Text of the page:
Beautiful 2000 re-issue of one of Gary Moore's rarest cds. 'Dirty Fingers' was actually recorded in 1980 for Jet Records, but was shelved for years, only to be released after Gary began to gain some popularity in 1983. One of the interesting things about this album is that it features an all-star band which aside from Gary aslo included ex-Ted Nugent vocalist Charlie Huhn, ex-Rainbow bassist Jimmy Bain, and ex-Pat Travers/Black Oak Arkansas drummer Tommy Aldridge. Of course Tommy also went on to play with Whitesnake, Thin Lizzy, House of Lords, Ozzy Osbourne, Ted Nugent among others. Jimmy Bain is the original and current Dio bassist as well. So, there is a ton of history in this band, and the music on this disc certainly shows that history. According to the extensive liner notes in this disc, Gary Moore himself was unhappy with the release, however, as it contained only rough vocals, guitar tracks and mixes. According to Gary, "...I was pleased with the songs on it, but I would liked to have at least finished the mixes before letting people hear it." Hmmm, perhaps this is a good thing. Sometimes over polishing tends to ruin a good rock n roll record. In my estimation this album is just good quality 1970's heavy metal with some finger-flyin' guitar work in the spirit of Thin Lizzy's 'Black Rose' and Gary's own 'Corridors of Power.' Like many re-issues, the original artwork has been modified as shown above. I sort of hate when they put little pictures of the cover art and then something generic surrounding it, however, Castle did the smart thing by including the original cover art on the opposite side of the insert, so you can just flip it over and display the original art in your cd case.
Outstanding live album from Gary Moore. Of the live Gary Moore discs I own, this one is at the top of the heap. "We Want Moore" features some of Gary's strongest hard rock and heavy metal material and, like so many live albums, features extended guitar jams and a charge of energy. Songs like "Shape of Things" takes on a far more aggressive sound than the studio versions. Recorded in 1984 in places as distant as Tokyo, Glasgow and Detroit, the performances benefit from the vocal tag team between Moore and rhythm guitarist Neil Carter. The mix is heavy and raw, which adds to the appeal of a live album, in my opinion. That's not to say that the disc is overly noisy. However, like Thin Lizzy's "Live and Dangerous" or UFO's "Strangers in the Night" the beefier guitar tones along with the band's more aggressive nature on the stage just makes the whole thing a bit heavier.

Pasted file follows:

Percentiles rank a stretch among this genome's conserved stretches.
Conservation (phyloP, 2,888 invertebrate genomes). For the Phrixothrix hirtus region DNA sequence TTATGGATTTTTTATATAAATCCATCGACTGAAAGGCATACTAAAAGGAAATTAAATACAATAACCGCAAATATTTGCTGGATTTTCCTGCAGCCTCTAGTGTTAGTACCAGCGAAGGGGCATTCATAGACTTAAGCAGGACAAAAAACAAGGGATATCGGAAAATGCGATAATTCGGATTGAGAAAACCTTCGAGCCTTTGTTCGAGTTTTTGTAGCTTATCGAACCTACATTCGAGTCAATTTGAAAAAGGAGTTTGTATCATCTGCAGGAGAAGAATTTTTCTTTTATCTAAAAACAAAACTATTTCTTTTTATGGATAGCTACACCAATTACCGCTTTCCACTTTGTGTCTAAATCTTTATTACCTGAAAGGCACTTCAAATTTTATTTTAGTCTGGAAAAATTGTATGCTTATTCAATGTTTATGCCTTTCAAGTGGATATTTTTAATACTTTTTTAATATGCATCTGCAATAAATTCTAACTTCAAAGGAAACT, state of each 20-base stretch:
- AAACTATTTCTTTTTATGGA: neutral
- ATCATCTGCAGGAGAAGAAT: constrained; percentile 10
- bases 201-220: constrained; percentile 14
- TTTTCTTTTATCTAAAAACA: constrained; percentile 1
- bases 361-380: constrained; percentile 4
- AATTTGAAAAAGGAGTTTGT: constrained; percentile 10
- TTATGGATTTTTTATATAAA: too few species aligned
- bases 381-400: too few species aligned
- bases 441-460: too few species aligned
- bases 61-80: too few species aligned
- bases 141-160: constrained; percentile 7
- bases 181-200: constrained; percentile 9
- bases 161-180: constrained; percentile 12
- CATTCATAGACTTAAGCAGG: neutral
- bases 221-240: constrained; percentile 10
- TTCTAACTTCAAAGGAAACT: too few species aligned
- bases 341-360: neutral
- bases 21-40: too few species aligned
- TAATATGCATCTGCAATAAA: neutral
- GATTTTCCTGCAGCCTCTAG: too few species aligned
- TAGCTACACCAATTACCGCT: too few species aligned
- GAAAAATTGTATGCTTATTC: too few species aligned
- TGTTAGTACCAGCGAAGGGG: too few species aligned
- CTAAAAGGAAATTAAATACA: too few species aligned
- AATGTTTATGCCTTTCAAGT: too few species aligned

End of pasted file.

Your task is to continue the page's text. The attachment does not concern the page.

Gary Moore - Wild Frontiers (Virgin) 1986
1. "Over the Hills
and Far Away" (5:20)
This album suffers severely from the 80's trend to tone down the guitars with keyboards and a clicky, electronic drum sound. This really is just not one of Gary Moore's finer albums. There are a few standout cuts like the Lizzy-esque "Thunder Rising," "The Loner" and to a lesser extent "Over the Hills and Far Away," but otherwise I was disappointed.
Gary Moore - After the War (Virgin) 1989
1. "Dunluce, Pt. 1"
The last album of the era for Gary, and the last of a kind for Gary as well. Moore's 1989 release features a much welcomed return to the metal guitar stylings of his earlier albums. Cuts like "Speak for Yourself" and "Running From The Storm" are certainly up to the standards set on "Cooridors of Power" and "Victims of the Night." However, there are some hints of what was to come as well with the bluesy "The Messiah Will Come Again," which heralds Moore's new birth as a blues guitarist. Ozzy Osbourne makes a guest appearance on lead vocals in the tongue and cheek track "Led Clones" which takes a pot shot at bands like Kingdom Come and Great White, who while having platinum albums at thetime, were obviously borrowing their entire sound and image from Led Zeppelin. Ozzy also does some background vocals on "Speak for Yourself." Gary once again pays tribute to his childhood friend and musical brother, Philip Lynott in the emotional song "Blood of Emeralds". Overall, this album is so far superior to the pop leanings of his last album "Wild Frontiers" it's literally like comparing apples and onions. Once tastes sweet, the other just stinks.
Gary Moore - Still Got the Blues (Charisma) 1990
1. "Moving On"
This album was a good seller for Gary from what I have read and increased his popularity once more. Pretty funny that when an artist is no longer concerned with writing his next big hit and just concentrates on what he does best, that he puts out one of his finest discs in years. "Sill Got the Blues" is obviously a blues based record, with some reworkings of old blues standards and some good originals as well. "Texas Strut" plays some serios homage to ZZ Top. "Stop Messing Around" is a Peter Green song that was also covered by Joe Perry in Aerosmith.